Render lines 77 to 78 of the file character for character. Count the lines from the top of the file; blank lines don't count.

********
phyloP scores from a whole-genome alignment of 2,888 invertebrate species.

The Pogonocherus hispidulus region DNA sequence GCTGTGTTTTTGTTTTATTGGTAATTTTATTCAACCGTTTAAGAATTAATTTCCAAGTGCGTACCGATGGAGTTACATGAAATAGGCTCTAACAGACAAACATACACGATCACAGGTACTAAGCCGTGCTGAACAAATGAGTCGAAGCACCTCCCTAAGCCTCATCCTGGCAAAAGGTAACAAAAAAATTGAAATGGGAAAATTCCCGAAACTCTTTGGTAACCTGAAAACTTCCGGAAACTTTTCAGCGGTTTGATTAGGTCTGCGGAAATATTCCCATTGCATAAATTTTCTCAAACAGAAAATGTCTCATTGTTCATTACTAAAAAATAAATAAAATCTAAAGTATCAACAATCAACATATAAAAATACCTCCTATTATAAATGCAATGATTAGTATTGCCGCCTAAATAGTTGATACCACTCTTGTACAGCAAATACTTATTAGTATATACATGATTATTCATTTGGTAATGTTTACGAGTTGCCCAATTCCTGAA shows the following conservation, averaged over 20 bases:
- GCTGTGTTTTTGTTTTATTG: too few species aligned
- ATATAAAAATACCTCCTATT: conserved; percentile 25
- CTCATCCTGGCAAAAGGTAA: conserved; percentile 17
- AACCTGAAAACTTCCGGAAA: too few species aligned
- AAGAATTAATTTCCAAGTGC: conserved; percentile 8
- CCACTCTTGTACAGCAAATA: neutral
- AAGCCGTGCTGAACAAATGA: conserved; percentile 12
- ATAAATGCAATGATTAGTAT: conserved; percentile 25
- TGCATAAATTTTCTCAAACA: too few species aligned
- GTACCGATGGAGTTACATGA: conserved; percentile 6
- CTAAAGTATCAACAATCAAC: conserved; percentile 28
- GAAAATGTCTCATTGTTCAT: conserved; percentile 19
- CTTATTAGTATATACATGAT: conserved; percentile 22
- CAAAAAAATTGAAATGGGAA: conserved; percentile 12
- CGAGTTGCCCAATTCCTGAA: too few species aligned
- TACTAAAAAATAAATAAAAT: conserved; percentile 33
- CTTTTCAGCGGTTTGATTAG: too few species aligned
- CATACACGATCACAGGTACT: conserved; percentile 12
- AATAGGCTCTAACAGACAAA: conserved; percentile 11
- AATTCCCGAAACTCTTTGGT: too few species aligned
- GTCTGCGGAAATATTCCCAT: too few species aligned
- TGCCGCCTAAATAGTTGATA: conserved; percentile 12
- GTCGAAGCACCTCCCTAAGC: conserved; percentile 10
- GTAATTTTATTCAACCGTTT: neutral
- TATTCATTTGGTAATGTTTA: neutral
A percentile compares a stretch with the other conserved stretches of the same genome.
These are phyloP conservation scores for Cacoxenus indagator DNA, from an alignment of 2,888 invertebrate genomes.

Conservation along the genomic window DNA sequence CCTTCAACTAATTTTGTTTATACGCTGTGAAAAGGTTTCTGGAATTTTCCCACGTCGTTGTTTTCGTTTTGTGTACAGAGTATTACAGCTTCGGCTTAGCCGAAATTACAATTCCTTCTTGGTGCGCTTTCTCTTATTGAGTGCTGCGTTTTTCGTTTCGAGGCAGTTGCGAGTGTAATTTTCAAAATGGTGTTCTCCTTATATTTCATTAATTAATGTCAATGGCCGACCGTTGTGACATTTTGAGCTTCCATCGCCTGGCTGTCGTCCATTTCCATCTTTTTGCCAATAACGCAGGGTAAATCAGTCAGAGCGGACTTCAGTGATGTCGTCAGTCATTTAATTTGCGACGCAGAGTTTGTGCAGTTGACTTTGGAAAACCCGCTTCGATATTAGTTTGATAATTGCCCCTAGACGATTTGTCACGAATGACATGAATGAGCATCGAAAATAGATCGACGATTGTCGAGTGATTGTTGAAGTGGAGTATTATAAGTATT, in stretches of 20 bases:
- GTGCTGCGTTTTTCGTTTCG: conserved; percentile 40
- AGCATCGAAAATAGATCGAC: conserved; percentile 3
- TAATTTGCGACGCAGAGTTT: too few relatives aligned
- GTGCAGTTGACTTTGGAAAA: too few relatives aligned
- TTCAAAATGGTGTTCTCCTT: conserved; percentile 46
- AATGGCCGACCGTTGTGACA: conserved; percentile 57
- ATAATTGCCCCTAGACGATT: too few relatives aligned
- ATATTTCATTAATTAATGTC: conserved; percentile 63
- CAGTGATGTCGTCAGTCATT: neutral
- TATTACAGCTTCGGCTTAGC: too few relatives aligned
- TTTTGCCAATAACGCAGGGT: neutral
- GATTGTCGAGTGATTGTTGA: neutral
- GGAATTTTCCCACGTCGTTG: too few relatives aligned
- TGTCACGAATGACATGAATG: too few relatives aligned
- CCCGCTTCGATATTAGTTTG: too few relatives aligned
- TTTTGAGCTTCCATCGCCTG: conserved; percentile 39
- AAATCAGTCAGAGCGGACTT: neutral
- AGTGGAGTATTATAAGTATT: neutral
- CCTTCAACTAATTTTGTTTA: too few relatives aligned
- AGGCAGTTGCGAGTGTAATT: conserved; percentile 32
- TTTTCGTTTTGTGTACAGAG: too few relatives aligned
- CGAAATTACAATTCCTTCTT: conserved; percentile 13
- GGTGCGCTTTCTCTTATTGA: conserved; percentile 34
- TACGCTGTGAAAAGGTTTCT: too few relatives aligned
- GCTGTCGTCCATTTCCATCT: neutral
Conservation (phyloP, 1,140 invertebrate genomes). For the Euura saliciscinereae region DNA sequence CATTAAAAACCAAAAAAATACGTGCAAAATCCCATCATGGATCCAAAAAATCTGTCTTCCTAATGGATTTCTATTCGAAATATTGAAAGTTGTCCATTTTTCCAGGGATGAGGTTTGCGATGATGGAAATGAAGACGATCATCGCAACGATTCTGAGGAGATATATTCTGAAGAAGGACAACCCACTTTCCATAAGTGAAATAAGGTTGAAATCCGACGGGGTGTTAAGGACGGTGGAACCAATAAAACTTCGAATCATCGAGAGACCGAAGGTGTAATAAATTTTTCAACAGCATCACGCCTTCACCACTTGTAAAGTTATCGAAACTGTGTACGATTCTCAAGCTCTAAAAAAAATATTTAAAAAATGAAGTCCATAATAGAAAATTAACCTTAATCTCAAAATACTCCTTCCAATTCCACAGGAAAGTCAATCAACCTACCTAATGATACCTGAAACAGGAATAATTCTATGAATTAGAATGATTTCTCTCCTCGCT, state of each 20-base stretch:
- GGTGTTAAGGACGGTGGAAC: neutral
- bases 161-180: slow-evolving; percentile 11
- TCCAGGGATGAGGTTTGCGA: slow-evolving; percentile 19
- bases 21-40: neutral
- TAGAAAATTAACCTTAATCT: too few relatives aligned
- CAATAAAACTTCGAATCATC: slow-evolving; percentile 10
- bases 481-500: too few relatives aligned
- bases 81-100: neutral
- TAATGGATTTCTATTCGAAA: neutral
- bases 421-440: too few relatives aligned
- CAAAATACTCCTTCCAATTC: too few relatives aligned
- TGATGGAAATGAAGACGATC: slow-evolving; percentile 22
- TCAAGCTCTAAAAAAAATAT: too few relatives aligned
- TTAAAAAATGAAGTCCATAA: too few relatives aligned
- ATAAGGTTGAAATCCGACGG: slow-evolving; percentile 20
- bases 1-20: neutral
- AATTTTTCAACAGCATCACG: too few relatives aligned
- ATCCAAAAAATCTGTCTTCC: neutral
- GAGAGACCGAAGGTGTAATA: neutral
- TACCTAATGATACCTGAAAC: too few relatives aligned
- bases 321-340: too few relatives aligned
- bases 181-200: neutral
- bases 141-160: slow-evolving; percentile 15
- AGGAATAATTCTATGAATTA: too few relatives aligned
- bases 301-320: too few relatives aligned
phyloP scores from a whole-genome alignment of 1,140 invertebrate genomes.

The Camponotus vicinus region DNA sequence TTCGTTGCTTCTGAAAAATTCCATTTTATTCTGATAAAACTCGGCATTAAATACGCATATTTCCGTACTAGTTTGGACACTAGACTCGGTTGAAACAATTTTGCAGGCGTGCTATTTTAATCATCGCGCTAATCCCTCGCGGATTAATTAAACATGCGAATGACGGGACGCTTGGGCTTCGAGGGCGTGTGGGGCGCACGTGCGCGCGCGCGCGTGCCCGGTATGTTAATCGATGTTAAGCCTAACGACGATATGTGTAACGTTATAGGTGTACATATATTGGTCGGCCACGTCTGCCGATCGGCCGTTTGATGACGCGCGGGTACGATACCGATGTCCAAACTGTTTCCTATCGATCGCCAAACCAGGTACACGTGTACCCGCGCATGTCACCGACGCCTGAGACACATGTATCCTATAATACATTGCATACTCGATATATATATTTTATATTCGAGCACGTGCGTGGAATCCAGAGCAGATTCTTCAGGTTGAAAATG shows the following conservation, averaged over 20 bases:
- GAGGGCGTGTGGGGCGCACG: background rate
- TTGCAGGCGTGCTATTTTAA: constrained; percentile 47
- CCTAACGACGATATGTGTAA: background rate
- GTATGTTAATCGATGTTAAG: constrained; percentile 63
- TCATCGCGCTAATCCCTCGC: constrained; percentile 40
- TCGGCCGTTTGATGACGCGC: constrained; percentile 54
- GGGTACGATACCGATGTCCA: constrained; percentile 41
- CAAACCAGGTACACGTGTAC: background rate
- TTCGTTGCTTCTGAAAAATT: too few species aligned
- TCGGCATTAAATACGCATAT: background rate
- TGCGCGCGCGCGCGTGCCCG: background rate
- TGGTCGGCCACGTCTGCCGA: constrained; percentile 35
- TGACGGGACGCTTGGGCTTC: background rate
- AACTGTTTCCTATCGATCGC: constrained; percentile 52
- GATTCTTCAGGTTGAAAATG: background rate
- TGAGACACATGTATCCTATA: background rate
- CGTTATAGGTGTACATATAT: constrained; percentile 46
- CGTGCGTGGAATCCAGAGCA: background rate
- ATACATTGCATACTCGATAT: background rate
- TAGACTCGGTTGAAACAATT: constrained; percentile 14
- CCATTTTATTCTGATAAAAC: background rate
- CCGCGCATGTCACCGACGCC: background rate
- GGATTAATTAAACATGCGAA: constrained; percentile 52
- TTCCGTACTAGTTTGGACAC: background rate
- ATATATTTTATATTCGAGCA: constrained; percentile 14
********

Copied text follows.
- bases 321-340: too few relatives aligned
- bases 181-200: neutral